By Kim Robson:
We’re all familiar by now with the concept of farmers’ markets: growers and food producers sell their wares directly to the consumer, cutting out the middleman. Consumers can personally meet the people who produced their locally-grown food, ensure its quality and freshness, and eliminate wasteful packaging, all in a community-oriented outdoor setting. Fresh, locally caught fish can be found at some high end farmers’ markets, but that fish is being sold by a middleman, someone who wasn’t personally on the boat catching the fish, but instead is selling discards from wholesalers.
San Diego has opened California’s first (of soon to be many) “fishermen’s markets.” Called the Tuna
Harbor Dockside Market, it works under the same concept as a farmers’ market, where growers sell directly to consumers, only in this case fishing boats dock at a certain pier once a week, and along the length of the pier are covered stalls with ice-packed displays and water-filled aquariums. The public can buy the freshest possible fish right off the boat, directly from the person who caught it.
There were initially no laws in place to set up this sort of operation, so new legislation had to be written. Other famous fishermen’s markets — in San Francisco or Pike Place in Seattle — are connected to restaurants with all of their sanitary standards in place. Enter county supervisor Greg Cox, who worked with market vendors, government agencies, and California Assembly speaker Toni Atkins to craft new legislation, using Tuna Harbor as a testing ground. The result was Assembly Bill 226, aka the “Pacific to Plate” law, which took effect statewide on January 1st, 2016.
AB 226 designates fishermen’s markets as food facilities, allowing vendors to clean fresh fish on-site, sell whole fresh fish in an open-air environment, and organize under a single permit.
The dockside market is environmentally sustainable, too, catching a diverse variety of fish. The boat owners communicate and cooperate to avoid overfishing any one species and to avoid targeting only the highest priced species for wholesalers. “The guys that are here regularly are starting to talk to one another,” says Pete Halmay, a 74-year-old sea urchin diver. “One will say, ‘I’m going out for black cod,’ and then another will say, ‘Then I’ll go after rockfish.’ They’re figuring out how to bring in different fish so they’ll sell it all, and adding more variety to the market. It’s not only cooperation in broadening our target species, it’s finding those that we otherwise wouldn’t even catch. We’re not going to bring in 100 tons of anything because we’re going to bring in what locals can buy, which naturally means you’re harvesting less.”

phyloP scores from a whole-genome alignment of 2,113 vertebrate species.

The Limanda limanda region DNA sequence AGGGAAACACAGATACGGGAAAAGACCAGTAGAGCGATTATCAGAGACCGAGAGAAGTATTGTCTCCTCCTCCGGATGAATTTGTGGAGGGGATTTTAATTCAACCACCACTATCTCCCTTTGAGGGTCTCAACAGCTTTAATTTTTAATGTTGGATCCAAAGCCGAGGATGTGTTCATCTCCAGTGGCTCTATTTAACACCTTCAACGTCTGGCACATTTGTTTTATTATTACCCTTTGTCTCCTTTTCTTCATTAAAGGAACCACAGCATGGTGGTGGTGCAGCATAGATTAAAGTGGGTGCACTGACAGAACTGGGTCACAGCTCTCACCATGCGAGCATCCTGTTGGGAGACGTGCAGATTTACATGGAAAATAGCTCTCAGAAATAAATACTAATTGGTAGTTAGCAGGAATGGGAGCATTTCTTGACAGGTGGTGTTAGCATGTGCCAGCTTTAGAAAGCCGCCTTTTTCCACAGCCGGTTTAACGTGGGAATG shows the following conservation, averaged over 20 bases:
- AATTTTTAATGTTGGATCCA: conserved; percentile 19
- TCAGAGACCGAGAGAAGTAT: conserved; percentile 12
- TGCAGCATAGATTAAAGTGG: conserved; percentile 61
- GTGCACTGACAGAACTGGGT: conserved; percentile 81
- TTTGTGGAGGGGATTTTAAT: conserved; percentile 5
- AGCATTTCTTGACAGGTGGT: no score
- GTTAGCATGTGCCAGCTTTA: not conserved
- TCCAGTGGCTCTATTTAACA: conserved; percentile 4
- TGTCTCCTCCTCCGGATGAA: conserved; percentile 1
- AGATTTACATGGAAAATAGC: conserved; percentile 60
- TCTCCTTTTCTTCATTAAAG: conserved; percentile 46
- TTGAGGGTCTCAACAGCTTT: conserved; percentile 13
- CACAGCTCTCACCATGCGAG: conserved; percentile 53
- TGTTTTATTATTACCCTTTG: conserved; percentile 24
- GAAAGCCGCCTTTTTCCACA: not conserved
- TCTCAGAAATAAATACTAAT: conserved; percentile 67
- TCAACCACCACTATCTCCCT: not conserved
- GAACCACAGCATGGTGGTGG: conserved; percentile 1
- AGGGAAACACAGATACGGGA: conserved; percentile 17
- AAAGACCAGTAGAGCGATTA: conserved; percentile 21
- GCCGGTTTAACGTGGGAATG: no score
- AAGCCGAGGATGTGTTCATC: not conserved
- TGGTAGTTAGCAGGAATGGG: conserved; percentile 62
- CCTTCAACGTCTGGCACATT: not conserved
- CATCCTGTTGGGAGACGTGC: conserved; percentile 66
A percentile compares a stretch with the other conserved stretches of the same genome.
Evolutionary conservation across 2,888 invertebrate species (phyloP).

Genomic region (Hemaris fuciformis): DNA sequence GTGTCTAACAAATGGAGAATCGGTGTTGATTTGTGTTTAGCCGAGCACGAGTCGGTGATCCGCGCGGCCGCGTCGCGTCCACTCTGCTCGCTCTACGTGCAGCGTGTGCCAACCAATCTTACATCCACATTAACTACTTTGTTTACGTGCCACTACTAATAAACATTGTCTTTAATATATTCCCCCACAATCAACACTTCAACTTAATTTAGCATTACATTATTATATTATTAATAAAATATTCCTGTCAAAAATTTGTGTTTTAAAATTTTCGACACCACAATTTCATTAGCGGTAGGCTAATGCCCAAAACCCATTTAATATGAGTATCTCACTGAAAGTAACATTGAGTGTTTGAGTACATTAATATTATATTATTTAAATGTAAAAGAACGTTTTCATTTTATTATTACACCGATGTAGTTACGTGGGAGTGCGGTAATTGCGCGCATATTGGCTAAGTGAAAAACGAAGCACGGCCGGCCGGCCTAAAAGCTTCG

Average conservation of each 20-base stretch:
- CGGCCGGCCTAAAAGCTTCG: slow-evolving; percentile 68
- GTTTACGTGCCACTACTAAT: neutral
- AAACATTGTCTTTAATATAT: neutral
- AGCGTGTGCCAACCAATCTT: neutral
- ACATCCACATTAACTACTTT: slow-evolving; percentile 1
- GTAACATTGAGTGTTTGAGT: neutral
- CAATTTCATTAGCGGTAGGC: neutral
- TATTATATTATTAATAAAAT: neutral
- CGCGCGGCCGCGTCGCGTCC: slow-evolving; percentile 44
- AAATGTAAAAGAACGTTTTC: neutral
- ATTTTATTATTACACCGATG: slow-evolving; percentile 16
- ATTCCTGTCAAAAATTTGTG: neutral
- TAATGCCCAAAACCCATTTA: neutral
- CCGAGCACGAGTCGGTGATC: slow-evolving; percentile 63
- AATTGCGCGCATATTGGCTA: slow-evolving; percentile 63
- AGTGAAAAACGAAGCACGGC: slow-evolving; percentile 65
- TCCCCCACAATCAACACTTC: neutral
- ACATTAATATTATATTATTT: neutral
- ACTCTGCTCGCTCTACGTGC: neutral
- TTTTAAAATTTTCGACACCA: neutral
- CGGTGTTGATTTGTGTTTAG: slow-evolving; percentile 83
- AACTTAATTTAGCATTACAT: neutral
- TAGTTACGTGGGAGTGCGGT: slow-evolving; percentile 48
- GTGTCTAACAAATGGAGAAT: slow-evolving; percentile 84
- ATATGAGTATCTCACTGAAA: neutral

Theresa Talley, a coastal specialist at the Scripps Institution of Oceanography, adds, “We’re trying to encourage consumers to be more adventurous — stray away from your salmon, go down to the docks and try something new. Broaden your choices. Go home with a whole fish, try a new recipe. The underlying philosophy is that each of us, in our role along the supply chain, has the power to contribute to a sustainable seafood system. That includes increasing the persistence of natural resources and the livelihoods of those that bring us seafood, and the availability of fair and healthy food for everyone.”
By cutting out the middleman, fishermen are able to make a better profit selling directly to local consumers instead of wholesalers, or shipping their catch overseas. They learn the demands of the local marketplace, further refining and broadening what they catch. The economic benefits serve to attract a wider variety of fishermen to the market. Soon there will be other fishermen’s markets cropping up all along California’s Pacific coast. In San Diego County alone, serious interest is forming for other fishermen’s markets in Mission Bay and Oceanside.
At the Tuna Harbor Dockside Market, located at the north end of Seaport Village, one can find whole and filleted tuna, rockfish, cod, swordfish, mackerel and more in bins of ice. Because many people won’t buy a whole fish, not knowing what to do with it, there’s a filleting station there, so customers can buy a whole fish and have it transformed into recognizable cuts. Halmay always has sea urchins and a tank full of live crabs. Another stall sells cans of locally caught tuna. The market is open every Saturday between 8:00 a.m. and 1:00 p.m.